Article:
A couple weeks ago, DC launched a new stand-alone series, called National Comics, which was designed to explore some of The New 52′s characters that, while cool, don’t currently have an outlet for their tales. The first of these characters to get their place in the spotlight was Kid Eternity, in the form of a fantastic one-shot: National Comics: Eternity #1. Here’s the official word:
NATIONAL COMICS ETERNITY #1
Written by Jeff Lemire
Art by Cully Hamner
An exciting new series of stand-alone comics that feature unique takes on classic characters! Jeff Lemire (Animal Man) and Cully Hamner (Red) bring a contemporary approach to the hero we used to know as Kid Eternity! Can introverted medical examiner Kid Eternity solve a deadly crime in just 24 hours?
As you can see, it was written by one of DC’s more well-respected writers, Jeff Lemire, whose work on Sweet Tooth, Animal Man, Justice League Dark, and several other tales has definitely impressed us. Simply put, and as you can probably tell by the titles he’s worked on, he has a great feel for oddballs. And that’s exactly what Kid Eternity is, an oddball. He’s a medical examiner with the ability to summon the spirits of the recently deceased for 24 hours… and possibly even solve their murders! I don’t want to give too much away but this issue features exactly that and even has a couple nifty little twists at the end.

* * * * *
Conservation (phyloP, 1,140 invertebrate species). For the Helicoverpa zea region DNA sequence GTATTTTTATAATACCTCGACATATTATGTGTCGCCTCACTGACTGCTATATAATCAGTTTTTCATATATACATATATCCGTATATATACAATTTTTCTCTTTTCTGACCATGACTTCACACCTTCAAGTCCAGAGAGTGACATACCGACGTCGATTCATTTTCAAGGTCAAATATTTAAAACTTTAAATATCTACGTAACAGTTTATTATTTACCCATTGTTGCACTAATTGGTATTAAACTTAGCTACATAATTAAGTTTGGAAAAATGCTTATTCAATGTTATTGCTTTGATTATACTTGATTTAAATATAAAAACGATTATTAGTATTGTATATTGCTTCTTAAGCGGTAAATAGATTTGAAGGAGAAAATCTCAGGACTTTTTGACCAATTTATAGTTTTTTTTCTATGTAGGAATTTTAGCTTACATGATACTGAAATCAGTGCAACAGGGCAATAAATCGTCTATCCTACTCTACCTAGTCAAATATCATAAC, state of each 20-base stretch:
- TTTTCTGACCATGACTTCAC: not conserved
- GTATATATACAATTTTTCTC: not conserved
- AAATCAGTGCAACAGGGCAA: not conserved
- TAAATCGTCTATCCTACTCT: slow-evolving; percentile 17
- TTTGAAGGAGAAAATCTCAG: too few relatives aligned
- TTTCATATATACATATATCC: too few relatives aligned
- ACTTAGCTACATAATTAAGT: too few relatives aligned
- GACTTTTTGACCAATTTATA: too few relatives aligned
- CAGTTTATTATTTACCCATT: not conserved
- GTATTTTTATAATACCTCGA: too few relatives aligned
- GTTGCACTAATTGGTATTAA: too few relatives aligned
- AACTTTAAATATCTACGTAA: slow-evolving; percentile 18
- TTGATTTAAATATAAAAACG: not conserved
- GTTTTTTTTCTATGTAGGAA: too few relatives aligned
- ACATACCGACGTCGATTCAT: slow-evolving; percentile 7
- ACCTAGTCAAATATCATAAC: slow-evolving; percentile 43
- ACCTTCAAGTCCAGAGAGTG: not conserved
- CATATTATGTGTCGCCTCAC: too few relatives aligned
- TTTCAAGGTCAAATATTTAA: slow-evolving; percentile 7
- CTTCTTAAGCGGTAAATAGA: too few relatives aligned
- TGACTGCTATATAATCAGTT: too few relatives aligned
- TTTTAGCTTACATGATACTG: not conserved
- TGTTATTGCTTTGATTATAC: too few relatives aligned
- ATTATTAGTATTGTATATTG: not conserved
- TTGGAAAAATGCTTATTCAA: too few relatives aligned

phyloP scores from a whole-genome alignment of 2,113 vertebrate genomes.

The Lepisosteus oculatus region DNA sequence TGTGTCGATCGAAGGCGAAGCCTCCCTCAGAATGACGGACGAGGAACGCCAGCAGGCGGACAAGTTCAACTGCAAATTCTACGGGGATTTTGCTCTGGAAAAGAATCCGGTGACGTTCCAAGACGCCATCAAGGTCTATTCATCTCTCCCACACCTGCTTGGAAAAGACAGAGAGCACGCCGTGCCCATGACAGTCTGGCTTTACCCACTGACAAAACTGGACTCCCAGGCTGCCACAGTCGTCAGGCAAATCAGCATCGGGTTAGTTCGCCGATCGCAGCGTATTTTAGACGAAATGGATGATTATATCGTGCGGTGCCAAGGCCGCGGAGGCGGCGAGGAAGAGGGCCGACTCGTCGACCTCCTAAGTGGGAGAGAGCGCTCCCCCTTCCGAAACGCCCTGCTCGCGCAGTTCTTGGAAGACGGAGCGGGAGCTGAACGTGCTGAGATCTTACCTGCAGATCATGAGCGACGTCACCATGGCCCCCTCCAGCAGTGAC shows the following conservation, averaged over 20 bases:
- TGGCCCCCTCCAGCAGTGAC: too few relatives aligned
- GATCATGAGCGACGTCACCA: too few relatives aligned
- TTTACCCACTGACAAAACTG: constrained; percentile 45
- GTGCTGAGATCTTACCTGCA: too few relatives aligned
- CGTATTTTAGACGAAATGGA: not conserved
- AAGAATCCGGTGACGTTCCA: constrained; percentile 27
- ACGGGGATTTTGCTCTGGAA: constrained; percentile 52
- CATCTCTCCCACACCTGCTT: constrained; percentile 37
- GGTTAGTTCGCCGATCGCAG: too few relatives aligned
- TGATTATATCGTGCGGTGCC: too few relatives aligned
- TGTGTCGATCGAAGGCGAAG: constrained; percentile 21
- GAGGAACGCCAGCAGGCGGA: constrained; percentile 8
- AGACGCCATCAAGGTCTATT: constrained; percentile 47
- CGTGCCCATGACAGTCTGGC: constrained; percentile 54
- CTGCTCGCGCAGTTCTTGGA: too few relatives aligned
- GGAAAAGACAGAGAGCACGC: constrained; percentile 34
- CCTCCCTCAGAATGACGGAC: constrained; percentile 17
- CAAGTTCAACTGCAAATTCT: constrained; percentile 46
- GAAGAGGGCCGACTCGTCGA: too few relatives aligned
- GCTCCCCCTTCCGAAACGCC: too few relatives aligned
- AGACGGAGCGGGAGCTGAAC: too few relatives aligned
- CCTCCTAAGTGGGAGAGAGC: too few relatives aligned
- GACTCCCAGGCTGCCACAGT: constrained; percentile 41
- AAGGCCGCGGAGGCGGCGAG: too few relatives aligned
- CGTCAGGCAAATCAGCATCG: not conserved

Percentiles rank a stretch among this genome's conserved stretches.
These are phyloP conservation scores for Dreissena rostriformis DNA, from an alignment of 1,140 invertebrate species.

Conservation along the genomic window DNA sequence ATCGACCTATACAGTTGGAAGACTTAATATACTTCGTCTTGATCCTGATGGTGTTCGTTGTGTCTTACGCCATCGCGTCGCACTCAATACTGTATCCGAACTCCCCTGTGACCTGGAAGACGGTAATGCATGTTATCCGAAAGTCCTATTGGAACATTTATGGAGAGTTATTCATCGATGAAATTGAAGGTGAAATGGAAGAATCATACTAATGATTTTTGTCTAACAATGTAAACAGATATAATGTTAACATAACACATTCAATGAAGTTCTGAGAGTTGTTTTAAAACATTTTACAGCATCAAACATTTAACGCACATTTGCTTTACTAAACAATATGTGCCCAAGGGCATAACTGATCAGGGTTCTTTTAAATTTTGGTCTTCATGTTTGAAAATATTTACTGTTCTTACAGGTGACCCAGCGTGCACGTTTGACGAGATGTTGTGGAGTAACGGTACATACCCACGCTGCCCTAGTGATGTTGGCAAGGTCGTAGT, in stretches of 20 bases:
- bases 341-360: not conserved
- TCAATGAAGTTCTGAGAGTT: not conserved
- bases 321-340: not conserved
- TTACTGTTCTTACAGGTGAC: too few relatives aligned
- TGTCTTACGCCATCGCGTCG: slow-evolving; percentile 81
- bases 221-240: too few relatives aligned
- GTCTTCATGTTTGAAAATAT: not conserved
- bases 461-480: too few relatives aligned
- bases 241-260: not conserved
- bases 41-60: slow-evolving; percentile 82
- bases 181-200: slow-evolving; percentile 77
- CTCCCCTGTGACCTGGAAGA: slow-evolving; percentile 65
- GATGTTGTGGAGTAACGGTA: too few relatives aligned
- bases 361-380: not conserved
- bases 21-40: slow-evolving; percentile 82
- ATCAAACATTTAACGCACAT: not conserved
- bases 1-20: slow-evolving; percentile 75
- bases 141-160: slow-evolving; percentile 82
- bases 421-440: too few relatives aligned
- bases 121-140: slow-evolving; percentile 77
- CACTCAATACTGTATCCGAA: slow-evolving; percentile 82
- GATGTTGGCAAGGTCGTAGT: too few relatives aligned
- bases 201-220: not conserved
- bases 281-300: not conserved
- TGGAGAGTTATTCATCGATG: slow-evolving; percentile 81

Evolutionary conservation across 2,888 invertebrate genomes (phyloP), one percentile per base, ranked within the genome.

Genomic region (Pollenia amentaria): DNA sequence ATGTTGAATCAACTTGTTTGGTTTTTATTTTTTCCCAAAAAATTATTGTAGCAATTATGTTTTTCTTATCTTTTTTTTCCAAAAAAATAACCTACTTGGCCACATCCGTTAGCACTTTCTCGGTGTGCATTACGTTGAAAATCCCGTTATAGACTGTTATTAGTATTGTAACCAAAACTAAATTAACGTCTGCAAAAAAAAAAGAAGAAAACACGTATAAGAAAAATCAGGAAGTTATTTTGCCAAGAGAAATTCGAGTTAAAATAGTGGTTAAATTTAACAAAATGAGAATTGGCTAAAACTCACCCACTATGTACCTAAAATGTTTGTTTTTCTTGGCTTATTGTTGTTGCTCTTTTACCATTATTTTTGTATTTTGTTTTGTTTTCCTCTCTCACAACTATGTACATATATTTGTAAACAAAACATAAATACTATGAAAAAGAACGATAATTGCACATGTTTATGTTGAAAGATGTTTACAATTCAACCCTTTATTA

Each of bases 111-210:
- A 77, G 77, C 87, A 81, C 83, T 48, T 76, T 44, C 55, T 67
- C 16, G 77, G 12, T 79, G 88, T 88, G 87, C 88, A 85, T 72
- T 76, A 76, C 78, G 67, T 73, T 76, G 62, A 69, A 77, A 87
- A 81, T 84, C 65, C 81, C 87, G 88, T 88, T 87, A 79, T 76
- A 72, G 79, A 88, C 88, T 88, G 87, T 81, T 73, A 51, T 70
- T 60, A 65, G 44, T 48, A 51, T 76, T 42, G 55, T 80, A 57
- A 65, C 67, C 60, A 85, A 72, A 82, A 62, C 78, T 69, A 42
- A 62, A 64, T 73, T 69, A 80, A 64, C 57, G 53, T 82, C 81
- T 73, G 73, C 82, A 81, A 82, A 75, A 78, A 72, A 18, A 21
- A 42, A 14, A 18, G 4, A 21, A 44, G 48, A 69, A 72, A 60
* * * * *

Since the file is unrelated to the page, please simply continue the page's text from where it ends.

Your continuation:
As I said when I gave this issue a spot in the Best Book of the Month list in August, it was a great detective story of sorts and a great read. Lemire has taken an old DC character and put a fresh spin on him. The way this book finishes, it seems to me it could make for a highly readable series of one-off stories, in which Kid Eternity must solve a crime of some kind using his unique abilities, or an ongoing story involving same.
Eternity was the first of the National Comics issues, then this past week we saw Looker, and soon we’ll have Madame X and Rose & Thorn. Each of these will have one issue to introduce the reader to their little corner of the universe, with the hopes of building from there. And, though I can’t say Looker was all that good (even if it did have a sweet cover), I hope the remaining titles are as good as Eternity.
- Andy B.